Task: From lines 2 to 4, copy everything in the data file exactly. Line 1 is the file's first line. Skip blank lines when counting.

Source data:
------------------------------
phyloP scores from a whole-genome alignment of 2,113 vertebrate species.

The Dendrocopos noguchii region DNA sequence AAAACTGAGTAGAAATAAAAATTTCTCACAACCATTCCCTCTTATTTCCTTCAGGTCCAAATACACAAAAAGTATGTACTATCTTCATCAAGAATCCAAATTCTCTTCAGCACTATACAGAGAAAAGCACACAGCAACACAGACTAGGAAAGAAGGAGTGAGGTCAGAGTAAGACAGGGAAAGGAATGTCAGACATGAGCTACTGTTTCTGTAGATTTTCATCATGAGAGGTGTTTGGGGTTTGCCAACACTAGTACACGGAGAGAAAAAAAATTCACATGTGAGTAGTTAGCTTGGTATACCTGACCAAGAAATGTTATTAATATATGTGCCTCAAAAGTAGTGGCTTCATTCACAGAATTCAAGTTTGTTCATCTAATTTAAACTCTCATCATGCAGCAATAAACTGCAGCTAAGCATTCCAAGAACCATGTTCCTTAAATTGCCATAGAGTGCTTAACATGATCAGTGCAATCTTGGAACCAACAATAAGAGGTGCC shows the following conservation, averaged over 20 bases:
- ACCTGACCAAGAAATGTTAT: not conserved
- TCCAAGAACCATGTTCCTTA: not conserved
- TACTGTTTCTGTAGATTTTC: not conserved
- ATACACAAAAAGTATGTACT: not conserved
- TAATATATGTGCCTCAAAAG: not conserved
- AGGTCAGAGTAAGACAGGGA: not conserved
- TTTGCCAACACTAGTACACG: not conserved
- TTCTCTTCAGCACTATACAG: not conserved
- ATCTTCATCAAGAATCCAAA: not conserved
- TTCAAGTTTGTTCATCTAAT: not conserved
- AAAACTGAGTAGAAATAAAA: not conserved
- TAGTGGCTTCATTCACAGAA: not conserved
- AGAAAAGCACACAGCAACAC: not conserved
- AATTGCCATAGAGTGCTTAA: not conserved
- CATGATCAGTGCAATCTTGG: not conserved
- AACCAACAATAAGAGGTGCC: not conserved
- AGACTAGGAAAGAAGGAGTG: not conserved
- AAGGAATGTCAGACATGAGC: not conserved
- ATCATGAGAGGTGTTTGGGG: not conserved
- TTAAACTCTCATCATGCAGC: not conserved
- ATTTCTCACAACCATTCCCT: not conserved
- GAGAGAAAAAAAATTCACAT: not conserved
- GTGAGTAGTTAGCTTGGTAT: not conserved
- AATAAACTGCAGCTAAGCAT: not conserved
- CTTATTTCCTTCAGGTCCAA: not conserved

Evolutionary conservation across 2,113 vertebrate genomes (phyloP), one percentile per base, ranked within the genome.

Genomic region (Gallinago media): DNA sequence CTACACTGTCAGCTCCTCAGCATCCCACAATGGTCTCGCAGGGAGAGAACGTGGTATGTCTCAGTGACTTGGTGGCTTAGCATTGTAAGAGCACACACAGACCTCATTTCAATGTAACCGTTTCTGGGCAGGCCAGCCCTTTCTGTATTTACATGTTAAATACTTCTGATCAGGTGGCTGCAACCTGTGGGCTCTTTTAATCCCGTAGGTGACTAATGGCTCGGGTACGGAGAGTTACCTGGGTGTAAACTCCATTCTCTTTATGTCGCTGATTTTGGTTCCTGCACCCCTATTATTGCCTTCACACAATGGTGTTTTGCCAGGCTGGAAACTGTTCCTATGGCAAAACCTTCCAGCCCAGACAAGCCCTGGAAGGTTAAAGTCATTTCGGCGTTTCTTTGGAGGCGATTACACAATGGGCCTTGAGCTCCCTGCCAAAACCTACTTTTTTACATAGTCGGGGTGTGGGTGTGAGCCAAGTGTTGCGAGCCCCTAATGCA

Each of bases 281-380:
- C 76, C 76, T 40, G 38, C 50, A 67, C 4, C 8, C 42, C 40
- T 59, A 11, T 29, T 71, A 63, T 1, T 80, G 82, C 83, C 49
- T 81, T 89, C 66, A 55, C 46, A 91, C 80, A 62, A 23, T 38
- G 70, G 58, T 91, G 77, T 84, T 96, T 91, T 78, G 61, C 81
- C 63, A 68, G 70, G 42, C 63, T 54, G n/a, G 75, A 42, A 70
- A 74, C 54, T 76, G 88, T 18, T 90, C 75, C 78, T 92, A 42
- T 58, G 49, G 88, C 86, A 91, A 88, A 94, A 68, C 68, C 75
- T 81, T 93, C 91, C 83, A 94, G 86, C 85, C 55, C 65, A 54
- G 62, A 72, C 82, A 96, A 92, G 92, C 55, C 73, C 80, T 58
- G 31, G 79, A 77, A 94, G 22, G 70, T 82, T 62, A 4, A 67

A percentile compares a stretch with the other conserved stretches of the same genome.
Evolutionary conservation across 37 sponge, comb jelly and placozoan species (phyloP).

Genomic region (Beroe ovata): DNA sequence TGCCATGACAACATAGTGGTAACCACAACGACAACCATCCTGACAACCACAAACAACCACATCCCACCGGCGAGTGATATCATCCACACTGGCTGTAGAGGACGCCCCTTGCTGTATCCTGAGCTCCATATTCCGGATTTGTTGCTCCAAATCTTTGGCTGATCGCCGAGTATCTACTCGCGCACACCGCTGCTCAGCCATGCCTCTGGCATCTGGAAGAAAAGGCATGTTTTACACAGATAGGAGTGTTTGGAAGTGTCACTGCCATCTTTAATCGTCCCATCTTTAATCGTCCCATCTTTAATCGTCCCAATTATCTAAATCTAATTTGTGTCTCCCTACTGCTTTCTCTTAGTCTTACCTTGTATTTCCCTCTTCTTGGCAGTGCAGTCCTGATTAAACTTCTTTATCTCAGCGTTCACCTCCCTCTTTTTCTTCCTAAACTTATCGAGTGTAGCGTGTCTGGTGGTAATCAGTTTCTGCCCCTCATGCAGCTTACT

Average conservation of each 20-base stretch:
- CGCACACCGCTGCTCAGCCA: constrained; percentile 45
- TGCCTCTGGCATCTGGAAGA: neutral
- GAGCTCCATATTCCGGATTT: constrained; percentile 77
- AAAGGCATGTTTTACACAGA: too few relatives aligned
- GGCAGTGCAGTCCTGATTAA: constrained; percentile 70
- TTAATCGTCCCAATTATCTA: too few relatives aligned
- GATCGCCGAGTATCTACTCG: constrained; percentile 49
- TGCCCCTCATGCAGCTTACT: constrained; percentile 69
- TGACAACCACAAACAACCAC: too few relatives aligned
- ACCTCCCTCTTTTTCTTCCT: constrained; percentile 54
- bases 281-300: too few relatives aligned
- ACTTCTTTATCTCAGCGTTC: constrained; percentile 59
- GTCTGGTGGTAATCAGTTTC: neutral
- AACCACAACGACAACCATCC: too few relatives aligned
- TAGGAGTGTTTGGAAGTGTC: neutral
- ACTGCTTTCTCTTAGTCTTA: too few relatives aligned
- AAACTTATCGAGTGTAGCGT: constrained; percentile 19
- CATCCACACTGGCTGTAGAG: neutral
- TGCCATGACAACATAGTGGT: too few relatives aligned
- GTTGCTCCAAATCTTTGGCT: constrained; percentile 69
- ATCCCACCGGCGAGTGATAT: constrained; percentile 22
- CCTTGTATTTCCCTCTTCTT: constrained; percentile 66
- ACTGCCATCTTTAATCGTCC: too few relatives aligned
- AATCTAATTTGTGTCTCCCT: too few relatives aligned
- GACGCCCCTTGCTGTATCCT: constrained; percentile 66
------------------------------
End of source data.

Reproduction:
The Dendrocopos noguchii region DNA sequence AAAACTGAGTAGAAATAAAAATTTCTCACAACCATTCCCTCTTATTTCCTTCAGGTCCAAATACACAAAAAGTATGTACTATCTTCATCAAGAATCCAAATTCTCTTCAGCACTATACAGAGAAAAGCACACAGCAACACAGACTAGGAAAGAAGGAGTGAGGTCAGAGTAAGACAGGGAAAGGAATGTCAGACATGAGCTACTGTTTCTGTAGATTTTCATCATGAGAGGTGTTTGGGGTTTGCCAACACTAGTACACGGAGAGAAAAAAAATTCACATGTGAGTAGTTAGCTTGGTATACCTGACCAAGAAATGTTATTAATATATGTGCCTCAAAAGTAGTGGCTTCATTCACAGAATTCAAGTTTGTTCATCTAATTTAAACTCTCATCATGCAGCAATAAACTGCAGCTAAGCATTCCAAGAACCATGTTCCTTAAATTGCCATAGAGTGCTTAACATGATCAGTGCAATCTTGGAACCAACAATAAGAGGTGCC shows the following conservation, averaged over 20 bases:
- ACCTGACCAAGAAATGTTAT: not conserved
- TCCAAGAACCATGTTCCTTA: not conserved